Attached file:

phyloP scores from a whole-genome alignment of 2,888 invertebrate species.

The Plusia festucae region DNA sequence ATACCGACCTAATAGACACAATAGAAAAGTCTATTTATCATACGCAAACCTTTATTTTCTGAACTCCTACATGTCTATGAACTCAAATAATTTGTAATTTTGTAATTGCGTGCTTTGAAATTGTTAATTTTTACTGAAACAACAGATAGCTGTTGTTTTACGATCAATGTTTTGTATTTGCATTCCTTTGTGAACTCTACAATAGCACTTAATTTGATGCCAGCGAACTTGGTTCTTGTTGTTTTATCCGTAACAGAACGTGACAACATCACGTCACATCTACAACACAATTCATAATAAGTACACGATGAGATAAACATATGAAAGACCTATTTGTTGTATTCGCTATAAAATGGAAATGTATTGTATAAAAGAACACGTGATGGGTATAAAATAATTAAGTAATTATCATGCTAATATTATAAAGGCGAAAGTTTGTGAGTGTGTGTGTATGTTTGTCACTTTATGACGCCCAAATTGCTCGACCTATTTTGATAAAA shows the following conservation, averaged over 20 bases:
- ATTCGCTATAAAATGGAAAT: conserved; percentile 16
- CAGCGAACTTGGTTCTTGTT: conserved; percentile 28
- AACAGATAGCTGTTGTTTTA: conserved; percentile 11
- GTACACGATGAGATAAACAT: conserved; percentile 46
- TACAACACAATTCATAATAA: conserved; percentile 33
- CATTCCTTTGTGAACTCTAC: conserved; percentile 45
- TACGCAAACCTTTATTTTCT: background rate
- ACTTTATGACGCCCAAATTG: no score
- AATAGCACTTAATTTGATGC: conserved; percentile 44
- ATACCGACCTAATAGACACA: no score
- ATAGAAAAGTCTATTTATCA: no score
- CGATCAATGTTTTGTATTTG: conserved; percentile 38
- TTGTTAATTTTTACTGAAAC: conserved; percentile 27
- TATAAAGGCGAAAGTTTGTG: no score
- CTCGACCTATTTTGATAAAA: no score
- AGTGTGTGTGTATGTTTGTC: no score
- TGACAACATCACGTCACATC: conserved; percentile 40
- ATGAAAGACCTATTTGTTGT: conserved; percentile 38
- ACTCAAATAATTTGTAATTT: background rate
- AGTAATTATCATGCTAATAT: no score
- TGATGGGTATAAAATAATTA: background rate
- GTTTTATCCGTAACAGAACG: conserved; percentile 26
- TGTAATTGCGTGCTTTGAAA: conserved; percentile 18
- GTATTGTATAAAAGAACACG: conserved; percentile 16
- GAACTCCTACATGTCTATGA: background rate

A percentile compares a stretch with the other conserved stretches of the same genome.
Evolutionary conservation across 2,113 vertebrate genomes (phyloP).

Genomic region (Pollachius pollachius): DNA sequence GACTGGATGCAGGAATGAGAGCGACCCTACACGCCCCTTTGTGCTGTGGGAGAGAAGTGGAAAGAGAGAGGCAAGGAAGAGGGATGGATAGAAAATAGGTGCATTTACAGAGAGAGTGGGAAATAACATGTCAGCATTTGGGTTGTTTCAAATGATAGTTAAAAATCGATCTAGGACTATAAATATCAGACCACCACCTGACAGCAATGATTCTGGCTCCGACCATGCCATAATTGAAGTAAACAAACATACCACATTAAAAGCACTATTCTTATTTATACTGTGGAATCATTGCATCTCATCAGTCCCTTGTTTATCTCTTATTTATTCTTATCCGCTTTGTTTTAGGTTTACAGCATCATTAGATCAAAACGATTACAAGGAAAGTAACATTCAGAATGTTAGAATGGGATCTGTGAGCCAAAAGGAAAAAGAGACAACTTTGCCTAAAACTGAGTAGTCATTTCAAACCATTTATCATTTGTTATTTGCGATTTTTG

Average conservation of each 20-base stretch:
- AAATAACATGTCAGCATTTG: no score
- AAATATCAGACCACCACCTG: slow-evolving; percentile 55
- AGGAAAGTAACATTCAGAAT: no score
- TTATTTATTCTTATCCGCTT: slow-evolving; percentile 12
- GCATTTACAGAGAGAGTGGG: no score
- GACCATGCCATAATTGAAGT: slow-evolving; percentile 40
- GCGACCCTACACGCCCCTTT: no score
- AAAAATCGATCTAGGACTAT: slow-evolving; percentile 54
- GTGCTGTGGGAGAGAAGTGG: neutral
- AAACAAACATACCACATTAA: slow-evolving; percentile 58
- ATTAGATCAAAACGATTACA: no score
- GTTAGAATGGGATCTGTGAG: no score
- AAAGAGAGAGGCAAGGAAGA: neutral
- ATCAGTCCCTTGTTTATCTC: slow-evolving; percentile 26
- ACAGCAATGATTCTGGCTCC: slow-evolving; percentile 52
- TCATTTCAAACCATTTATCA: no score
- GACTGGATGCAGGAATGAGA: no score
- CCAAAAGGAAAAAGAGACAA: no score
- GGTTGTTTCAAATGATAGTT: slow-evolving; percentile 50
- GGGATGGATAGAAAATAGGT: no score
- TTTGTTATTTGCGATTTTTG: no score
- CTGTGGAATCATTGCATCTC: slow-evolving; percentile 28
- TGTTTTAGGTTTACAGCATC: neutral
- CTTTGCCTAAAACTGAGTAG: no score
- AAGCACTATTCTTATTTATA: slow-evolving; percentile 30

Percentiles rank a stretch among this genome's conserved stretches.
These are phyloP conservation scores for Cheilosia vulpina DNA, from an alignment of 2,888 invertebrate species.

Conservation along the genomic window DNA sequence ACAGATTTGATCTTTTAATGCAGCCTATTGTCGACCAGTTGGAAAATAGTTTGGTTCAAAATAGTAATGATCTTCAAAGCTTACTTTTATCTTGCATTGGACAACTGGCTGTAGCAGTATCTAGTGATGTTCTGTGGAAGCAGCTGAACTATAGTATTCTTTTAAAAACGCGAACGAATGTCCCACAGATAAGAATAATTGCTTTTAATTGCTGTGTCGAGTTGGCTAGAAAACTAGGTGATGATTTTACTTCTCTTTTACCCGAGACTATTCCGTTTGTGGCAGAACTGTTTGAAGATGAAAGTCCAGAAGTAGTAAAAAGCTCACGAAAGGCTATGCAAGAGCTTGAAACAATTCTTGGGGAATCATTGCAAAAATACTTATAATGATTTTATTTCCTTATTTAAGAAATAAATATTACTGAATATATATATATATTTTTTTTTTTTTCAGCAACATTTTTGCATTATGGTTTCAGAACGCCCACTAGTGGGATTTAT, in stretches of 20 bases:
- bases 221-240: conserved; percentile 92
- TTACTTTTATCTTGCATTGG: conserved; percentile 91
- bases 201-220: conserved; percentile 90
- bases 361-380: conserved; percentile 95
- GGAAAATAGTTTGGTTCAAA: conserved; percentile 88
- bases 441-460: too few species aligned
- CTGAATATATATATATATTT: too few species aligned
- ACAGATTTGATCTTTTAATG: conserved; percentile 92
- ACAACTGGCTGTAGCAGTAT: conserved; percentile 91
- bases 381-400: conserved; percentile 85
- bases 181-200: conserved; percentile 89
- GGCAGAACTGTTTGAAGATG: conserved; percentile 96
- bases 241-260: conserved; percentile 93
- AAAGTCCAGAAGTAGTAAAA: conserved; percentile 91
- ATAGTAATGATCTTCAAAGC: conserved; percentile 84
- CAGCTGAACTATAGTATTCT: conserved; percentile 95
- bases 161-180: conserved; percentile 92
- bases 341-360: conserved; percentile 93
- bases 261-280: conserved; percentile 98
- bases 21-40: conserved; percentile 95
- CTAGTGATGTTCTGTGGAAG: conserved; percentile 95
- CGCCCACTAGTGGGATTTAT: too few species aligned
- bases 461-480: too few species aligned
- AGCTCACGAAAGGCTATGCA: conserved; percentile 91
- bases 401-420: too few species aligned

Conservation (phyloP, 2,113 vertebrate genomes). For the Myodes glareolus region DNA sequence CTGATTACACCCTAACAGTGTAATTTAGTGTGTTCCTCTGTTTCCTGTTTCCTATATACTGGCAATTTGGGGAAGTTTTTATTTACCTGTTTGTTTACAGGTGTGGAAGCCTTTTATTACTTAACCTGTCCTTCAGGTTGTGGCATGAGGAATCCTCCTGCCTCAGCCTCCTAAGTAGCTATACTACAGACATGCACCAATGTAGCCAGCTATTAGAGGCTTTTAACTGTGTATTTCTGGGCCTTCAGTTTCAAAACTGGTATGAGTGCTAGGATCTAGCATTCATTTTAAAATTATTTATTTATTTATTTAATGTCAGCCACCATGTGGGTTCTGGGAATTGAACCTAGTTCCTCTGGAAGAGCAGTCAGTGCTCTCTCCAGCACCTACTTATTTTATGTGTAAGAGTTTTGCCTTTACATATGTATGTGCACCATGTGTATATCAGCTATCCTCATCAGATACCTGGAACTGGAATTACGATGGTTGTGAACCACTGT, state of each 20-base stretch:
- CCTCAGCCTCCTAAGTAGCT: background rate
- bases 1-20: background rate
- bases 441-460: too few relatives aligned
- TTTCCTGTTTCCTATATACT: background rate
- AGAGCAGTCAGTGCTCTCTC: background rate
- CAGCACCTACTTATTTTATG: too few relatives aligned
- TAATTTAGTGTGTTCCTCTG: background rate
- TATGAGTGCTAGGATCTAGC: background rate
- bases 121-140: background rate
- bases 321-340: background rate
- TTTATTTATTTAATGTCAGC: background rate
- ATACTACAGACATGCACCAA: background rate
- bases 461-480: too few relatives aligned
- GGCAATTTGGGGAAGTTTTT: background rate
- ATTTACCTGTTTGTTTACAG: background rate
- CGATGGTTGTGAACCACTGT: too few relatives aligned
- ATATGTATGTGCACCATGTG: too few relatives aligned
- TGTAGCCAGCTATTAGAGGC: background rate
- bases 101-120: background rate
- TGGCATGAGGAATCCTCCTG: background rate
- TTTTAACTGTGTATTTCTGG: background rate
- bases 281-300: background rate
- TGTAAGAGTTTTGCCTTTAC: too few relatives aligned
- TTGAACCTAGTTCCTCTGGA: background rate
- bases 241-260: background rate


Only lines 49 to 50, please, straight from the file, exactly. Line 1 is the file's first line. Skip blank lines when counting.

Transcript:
- CCAAAAGGAAAAAGAGACAA: no score
- GGTTGTTTCAAATGATAGTT: slow-evolving; percentile 50